The series of prints immediately caught my eye. I was visiting the newly remodeled main library at the Ohio State University last weekend; an exhibition in the main floor gallery featured a wide variety of objects with no decipherable theme. I certainly didn't expect to see something there that relates so closely to the work I do, particularly in a series of engravings from 1751.
"I had rather, if cruelty has been prevented by the four prints [The Four Stages of Cruelty], be maker of them than of the [Raphael] cartoons." William Hogarth (1697-1764)
William Hogarth was an English artist and engraver. His series of prints and verse, "The Four Stages of Cruelty," which depict the life of the fictional Tom Nero and reflect the everyday brutality which Hoarth observed in mid-18th century London, still has the ability to shock.
Hogarth himself was an animal lover and used his artistic talent to provide moral instruction, especially to the lower classes. These prints were intended to be reproduced in public places to get the most possible exposure.
The "First Stage of Cruelty" shows a young Tom Nero brutally attacking a dog with an arrow. Although another young boy attempts to intervene on behalf of the poor animal, other boys are depicted torturing cats, cocks, a bird and another dog. The accompanying verse says in part:
Learn from this fair Example - You
Whom savage Sports delight,
How Cruelty disgusts the view,
While pity charms the site.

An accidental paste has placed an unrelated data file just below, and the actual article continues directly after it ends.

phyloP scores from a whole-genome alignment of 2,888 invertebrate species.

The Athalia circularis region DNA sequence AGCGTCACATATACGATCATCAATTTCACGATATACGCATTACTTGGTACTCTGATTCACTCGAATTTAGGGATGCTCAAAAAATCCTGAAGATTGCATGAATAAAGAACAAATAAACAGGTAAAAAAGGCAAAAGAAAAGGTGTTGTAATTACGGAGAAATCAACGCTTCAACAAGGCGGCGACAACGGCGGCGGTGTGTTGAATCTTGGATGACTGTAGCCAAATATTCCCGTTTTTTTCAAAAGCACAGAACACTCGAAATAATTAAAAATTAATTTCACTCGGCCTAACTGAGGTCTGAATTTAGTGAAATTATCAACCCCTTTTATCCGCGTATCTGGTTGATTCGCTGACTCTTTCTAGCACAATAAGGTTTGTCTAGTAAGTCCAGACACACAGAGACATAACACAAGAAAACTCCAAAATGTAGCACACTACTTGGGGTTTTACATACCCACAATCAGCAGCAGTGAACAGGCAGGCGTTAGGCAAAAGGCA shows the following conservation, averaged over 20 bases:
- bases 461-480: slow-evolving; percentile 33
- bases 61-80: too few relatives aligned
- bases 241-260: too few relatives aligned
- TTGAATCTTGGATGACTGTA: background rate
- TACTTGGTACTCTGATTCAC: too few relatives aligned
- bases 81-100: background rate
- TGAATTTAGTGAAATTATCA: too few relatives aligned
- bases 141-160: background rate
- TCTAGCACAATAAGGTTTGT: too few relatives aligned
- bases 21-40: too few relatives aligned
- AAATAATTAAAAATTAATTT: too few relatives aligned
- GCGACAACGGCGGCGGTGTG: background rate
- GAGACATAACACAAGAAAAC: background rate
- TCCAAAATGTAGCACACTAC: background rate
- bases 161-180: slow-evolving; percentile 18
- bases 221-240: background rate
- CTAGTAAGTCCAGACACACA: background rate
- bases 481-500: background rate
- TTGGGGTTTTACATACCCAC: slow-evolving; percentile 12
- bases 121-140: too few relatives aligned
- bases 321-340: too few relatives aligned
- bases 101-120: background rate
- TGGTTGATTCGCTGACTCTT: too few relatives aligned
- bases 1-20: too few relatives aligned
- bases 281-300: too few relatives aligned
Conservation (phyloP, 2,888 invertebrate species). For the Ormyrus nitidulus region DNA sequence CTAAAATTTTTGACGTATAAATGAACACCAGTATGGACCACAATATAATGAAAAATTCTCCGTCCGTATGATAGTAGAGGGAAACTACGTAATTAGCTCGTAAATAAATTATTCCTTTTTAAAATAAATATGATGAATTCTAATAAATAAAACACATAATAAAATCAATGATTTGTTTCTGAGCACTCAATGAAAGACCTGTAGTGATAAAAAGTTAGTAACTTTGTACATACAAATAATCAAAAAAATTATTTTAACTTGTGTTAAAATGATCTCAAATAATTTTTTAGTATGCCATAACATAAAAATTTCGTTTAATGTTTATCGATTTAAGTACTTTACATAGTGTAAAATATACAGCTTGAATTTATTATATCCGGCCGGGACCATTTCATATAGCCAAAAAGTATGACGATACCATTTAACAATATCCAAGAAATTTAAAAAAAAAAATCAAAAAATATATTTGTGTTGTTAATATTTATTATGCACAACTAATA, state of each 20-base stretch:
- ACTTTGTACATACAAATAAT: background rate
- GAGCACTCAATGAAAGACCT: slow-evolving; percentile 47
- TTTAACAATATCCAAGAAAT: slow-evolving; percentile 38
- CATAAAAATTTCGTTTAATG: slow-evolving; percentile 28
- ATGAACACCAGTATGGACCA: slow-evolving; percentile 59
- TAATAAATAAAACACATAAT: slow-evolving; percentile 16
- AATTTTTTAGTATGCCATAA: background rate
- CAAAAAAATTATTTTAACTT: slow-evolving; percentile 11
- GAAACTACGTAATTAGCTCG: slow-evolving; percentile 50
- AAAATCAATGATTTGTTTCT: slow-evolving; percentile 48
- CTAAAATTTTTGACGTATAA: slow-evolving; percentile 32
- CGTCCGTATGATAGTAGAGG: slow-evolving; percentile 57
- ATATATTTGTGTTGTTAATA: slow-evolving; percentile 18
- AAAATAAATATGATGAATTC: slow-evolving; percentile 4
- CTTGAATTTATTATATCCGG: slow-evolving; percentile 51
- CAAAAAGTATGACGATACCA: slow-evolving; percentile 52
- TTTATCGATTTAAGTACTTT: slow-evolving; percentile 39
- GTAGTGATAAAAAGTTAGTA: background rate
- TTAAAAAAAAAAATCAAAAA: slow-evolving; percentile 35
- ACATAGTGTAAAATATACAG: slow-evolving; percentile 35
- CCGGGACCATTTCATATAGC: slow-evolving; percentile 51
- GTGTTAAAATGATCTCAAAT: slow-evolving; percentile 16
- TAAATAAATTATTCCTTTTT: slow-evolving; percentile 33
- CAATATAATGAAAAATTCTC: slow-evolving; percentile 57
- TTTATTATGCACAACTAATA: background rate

In the "Second Stage of Cruelty," Tom Nero is grown and works as a
coachman, where he is seen abusing his horse. The animal has collapsed but
Nero continues to beat him, even putting out an eye. The scene includes
other violence, with abuse directed to a lamb and an ass, with a bull shown
as attacking in revenge.
Inhuman Wretch! say whence proceeds
This coward Cruelty?
What Int'rest springs from barb'rous deeds
What Joy from Misery?
By the time of the third print, "Cruelty in Perfection," Tom now has encouraged his pregnant mistress to rob her (upper class) mistress. When the two meet, he murders her in a particularly brutal manner. The print depicts the horrific crime scene.
In the last of the series, "The Reward of Cruelty," the modern reader finally is presented with a scene that is totally foreign. Here, having been convicted of murder, Tom is hanged and subjected to the final indignity: his body is delivered to surgeons to be "dissected and anatomized." This is a practice known to Hogarth at the time (and one that was codified the following year by a law whose purpose was to deter murder and mandated that the murderer's body not be buried but rather subjected to dissection).
The relevance and power of the series continues. The artist Sue Coe's 1998 graphic novel Pit's Letter and picture cycle, "The Pit" (1999), are a homage to Hogarth's series. Pit's Letter describes "the journeys taken both together and separately by a boy and his dog. The boy grows up to be a biology student and a scientist; he and the dog are unwillingly parted; they will meet again, but only after the dog has become a laboratory subject and the scientist has been fatally infected with a 'hot' virus."
Unfortunately, much of the series remains a morality lesson for our time. We can only hope that through artists like Sue Coe, as well as work done by the Animals and Society Institute and other advocacy groups, all the cruelty depicted by Hogarth some 250 years ago, whether directed toward animals or humans, will become as obsolete as the practice of dissecting humans convicted of murder.